In re Protecting and Promoting the Open Internet, Report and Order on Remand, Declaratory Ruling, and Order, 30 FCC Rcd. 5601 (2015) [hereinafter 2015 Open Internet Order]; see also In re Protecting and Promoting the Open Internet, Order Denying Stay Petitions, 30 FCC Rcd. 4681 (2015) [hereinafter Order Denying Stay] (order denying requested stay of the 2015 Open Internet Order).↩
The FCC’s definition of broadband Internet access emphasizes the offering of service that reaches nearly all sources of content as opposed to services that offer enhanced delivery for specific sources of content.
[B]roadband Internet access service (BIAS) [is defined] as: [a] mass-market retail service by wire or radio that provides the capability to transmit data to and receive data from all or substantially all Internet endpoints, including any capabilities that are incidental to and enable the operation of the communications service, but excluding dial-up Internet access service. This term also encompasses any service that the Commission finds to be providing a functional equivalent of the service described in the previous sentence, or that is used to evade the protections set forth in this Part.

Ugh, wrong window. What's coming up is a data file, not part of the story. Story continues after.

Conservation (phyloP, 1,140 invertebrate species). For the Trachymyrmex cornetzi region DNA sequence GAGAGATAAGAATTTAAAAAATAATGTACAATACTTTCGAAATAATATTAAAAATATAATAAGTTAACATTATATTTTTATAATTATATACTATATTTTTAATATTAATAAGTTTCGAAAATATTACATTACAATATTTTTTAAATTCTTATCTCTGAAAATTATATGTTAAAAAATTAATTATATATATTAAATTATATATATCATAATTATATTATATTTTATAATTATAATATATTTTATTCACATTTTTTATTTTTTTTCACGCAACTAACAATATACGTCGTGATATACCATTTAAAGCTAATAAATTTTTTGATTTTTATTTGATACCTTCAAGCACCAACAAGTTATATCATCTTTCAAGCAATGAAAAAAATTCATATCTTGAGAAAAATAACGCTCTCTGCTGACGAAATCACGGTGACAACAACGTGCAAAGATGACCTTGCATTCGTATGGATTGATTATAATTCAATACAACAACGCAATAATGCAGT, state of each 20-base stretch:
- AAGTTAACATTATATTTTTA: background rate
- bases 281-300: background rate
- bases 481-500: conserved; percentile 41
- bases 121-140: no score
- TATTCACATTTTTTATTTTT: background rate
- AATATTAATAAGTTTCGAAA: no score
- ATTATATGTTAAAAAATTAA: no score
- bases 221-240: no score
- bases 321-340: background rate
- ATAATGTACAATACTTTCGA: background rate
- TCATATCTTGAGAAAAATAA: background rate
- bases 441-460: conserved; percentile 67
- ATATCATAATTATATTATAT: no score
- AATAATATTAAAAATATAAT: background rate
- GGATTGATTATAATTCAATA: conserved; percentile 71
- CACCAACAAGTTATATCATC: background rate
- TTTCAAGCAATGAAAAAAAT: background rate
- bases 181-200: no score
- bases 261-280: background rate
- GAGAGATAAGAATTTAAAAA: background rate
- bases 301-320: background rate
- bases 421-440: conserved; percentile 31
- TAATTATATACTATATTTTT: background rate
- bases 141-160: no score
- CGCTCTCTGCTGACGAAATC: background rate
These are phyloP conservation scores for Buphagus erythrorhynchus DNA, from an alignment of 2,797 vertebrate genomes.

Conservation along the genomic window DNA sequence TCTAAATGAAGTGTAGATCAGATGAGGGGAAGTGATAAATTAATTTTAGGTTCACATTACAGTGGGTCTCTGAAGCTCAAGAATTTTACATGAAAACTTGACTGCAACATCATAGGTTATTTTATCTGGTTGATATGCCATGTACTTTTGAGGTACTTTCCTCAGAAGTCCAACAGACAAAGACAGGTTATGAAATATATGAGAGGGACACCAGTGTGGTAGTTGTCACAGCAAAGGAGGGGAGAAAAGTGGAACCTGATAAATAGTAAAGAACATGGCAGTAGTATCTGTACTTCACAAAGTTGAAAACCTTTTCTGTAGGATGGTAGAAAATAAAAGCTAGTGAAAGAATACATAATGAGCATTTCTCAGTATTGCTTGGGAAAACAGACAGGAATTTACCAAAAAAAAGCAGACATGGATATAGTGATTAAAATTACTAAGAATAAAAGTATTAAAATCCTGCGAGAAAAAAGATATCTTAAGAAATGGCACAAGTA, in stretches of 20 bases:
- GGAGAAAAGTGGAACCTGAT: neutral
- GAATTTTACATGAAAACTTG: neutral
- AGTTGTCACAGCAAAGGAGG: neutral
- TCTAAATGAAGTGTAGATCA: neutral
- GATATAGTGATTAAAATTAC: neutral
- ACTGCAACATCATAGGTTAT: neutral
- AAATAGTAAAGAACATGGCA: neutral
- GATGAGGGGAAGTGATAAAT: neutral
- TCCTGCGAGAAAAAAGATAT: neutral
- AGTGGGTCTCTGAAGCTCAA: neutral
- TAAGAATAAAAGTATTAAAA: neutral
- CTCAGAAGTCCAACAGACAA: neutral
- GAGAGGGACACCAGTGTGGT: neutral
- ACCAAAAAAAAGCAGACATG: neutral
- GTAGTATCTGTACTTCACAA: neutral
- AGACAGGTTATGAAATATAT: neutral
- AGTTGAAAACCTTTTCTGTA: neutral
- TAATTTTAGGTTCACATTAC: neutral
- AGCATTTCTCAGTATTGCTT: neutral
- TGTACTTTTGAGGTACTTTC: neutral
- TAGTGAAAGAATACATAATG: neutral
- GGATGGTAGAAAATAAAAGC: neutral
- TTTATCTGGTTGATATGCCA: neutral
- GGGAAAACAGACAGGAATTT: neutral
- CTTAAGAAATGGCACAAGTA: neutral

2015 Open Internet Order, supra note 7, para. 187.↩
The Internet developed initially as an academic curiosity, based on a commitment to the “end-to-end principle.” This principle requires that all Internet traffic, whether an email, a Voice over Internet Protocol (VoIP) “call” or a video stream, be treated equally and managed through “best efforts” connections. In such a network, data packets pass from one router to another without the prioritization of any particular packets. In practice, this means that Internet traffic reaches its destination at varying times, depending on the traffic levels of the relevant Internet communications links.
Philip J. Weiser, The Next Frontier for Network Neutrality, 60 Admin. L. Rev. 273, 280 (2008).↩
“Under the rule we adopt today, the Commission will ban all paid prioritization subject to a narrow waiver process.” 2015 Open Internet Order, supra note 7, para. 107. “We anticipate granting such relief only in exceptional cases.” Id. para. 132.↩
The 2015 Open Internet Order maintains the largely unregulated information service classification for ISPs operating upstream from operators that provide “retail” broadband subscriptions.
[Title II, common carrier regulated] broadband Internet access service does not include virtual private network (VPN) services, content delivery networks (CDNs), hosting or data storage services, or Internet backbone services (to the extent those services are separate from broadband Internet access service). The Commission has historically distinguished these services from “mass market” services and, as explained in the 2014 Open Internet NPRM, they “do not provide the capability to receive data from all or substantially all Internet endpoints.” We do not disturb that finding here.
Id. para. 190 (citations omitted).↩